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Not Consideration for Minorities but Hatred Towards the Mass of Ordinary People; Specifically ‘the Workers’ — Tracing the Roots of Why and How it Arose and Developed Reveals the Greatest Political Fraud in History

[An edited version appears in The Quarterly Review as ‘Dworkin’s Dangerous Idea: Steve Moxon Deconstructs Identity Politics’.]. More fully, it appears as part of Moxon SP (2014) Partner violence as female-specific in aetiology. New Male Studies 3(3) 69-93]

Steve Moxon, 2014-2020. Sheffield, UK.

Published here on the website, initially on August 17, 2014, subsequently updated, notably in 2020; ongoing.

A Creative Commons copyright applies.

See in conjunction the related science review paper, The Falsity of Identity Politics: Negative Attitude is Towards Males who are Different, in Policing Sexual Access by Gate-Keeping Group Membership. Moxon, SP (2019). New Male Studies 8(2), 20-51.


‘Identity politics’ — often or even usually dubbed ‘political correctness’, though it’s not the same thing, having a different, parallel origin; PC is the mode of enforcement of ‘identity politics’, as in speech codes and cancel culture — is the result of a political-Left major backlash against the mass of ordinary people (in Europe and ‘the West’), beginning in the 1920s, in the wake of the persistent failure of Marxist theory to be realised in European ‘revolution’ or any real change through democracy. In shifting the blame away from Marxist theory and its adherents, and on to those the theory had prescribed and predicted would have been the beneficiaries — the workers (if only they had responded accordingly) — then the cognitive-dissonance within the political-left mindset caused by this crisis to an extent was salved. [It is NOT at all the same as what the Left mistakenly term ‘the politics of identity’ to tag the new movements against the elite, on the false assumption that they are essentially nationalistic and ‘white backlash’. Trump and Brexit triumphed because the general populace have come to realise that the government-media-education elite has an unwarranted profound contempt for if not hatred towards them; and, therefore hardly is liable to act in their interests.]

The intellectual rationalisation was to build on false notions of Engels (co-author with Marx of The Communist Manifesto) that ‘capitalism’ created the family and ‘false consciousness’, by theorising mechanisms of how ‘the workers’ were somehow prevented from revolting. This was by invoking Freud’s now comprehensively discredited notion of ‘repression’, first to attempt to explain a supposed impact on ‘the workers’ of ‘capitalism’ acting within the context of the family. With most workers (the group considered the principal ‘agents of social change’ in a ‘revolution’) being male, then the theoreticians had in mind the male as ‘head’ of the family. It was a simple extension in political-Left imagination for ‘the worker’ to change from being the putative conduit of the impact of ‘capitalism’ to its embodiment, leaving by default women to be deemed a replacement supposed ‘oppressed’ and ‘disadvantaged’ ‘group’. The false notion of ‘repression’ was also considered in a wider sense to produce ‘false consciousness’ in the ‘proletariat’, supposedly obscuring what was in their own best interests.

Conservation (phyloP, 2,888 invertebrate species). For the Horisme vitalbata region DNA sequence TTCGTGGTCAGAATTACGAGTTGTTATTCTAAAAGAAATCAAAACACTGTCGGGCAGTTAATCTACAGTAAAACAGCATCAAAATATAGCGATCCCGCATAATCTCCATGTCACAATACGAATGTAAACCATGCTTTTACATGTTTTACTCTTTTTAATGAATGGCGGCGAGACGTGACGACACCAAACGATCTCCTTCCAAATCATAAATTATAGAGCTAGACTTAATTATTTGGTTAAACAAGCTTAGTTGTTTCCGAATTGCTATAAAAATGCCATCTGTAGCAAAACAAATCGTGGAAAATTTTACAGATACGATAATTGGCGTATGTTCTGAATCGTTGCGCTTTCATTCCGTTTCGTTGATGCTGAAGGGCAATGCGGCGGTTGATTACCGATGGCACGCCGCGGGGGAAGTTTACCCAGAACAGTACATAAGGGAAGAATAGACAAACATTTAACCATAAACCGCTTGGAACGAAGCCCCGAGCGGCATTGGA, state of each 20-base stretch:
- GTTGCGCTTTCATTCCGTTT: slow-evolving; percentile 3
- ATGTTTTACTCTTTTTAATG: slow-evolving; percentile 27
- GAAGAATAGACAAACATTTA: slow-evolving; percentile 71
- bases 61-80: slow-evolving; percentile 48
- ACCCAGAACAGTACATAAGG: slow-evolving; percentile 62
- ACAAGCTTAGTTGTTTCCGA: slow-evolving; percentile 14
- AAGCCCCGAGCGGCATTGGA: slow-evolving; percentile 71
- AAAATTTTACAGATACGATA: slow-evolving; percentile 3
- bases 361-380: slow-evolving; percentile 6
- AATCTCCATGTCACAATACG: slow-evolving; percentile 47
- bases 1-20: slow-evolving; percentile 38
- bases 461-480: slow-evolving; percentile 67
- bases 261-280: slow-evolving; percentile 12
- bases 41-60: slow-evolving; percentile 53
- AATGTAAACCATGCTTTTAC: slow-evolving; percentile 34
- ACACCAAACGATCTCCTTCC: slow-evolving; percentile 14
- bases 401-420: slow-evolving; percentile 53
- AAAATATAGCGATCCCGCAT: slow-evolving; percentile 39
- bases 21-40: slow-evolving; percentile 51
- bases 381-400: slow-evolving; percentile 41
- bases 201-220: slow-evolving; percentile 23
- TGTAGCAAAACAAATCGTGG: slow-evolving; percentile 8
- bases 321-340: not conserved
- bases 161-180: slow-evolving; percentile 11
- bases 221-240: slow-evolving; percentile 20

This implausible and unfalsifiable non-scientific nonsense mainly festered within academia until circa 1968 the New Left in the USA, spurred by, indeed aping the Chinese ‘cultural revolution’, co-opted a movement which, though having nothing do do with the Left, appeared to be akin to the revolutionary activity predicted by Marxism: US ‘civil rights’. This added to the ‘new oppressed’ another category, which like that of women could be envisaged as an inversion of a retrospective stereotype of ‘the worker’. In the wake of the similarly seeming revolutionary Stonewall riots of 1969, the ‘gay rights’ lobby also was co-opted (again, despite having had nothing to do with the Left) to further add by inversion to the abstract demonised aspects of ‘the worker’, thereafter retrospectively stereotyped as male plus ‘white’ plus heterosexual.

This prizing into the role of being emblematic of Marxist struggle naturally rendered the specific conflicts more generalisable, allowing expansion into more widely encompassing categories. US Afro-Americans, in being championed as the ‘ethnic minority’ supposed warriors of the Left thereby meant anyone generically of an ‘ethnic minority’ was deemed to belong to the club. Likewise, ‘gays’ became generic ‘homosexuals’. The problem thereby arose of false identification. The category non-white / ethnic minority includes such as migrant Indians and Chinese, who by no criteria are ‘disadvantaged’ or ‘oppressed’. Likewise lesbians drawn into the category homosexual. As for women, by objective, non-ideological analysis, women are privileged, as they are bound to be with the female being the limiting factor in reproduction. As has been regularly pointed out, Western middle-class women are the most privileged large ‘group’ in history. The ‘groups’ are far too heterogeneous to be in reality ‘oppressed’ or ‘disadvantaged’, providing a window on the sophistry and origin of this politics as other than it purports.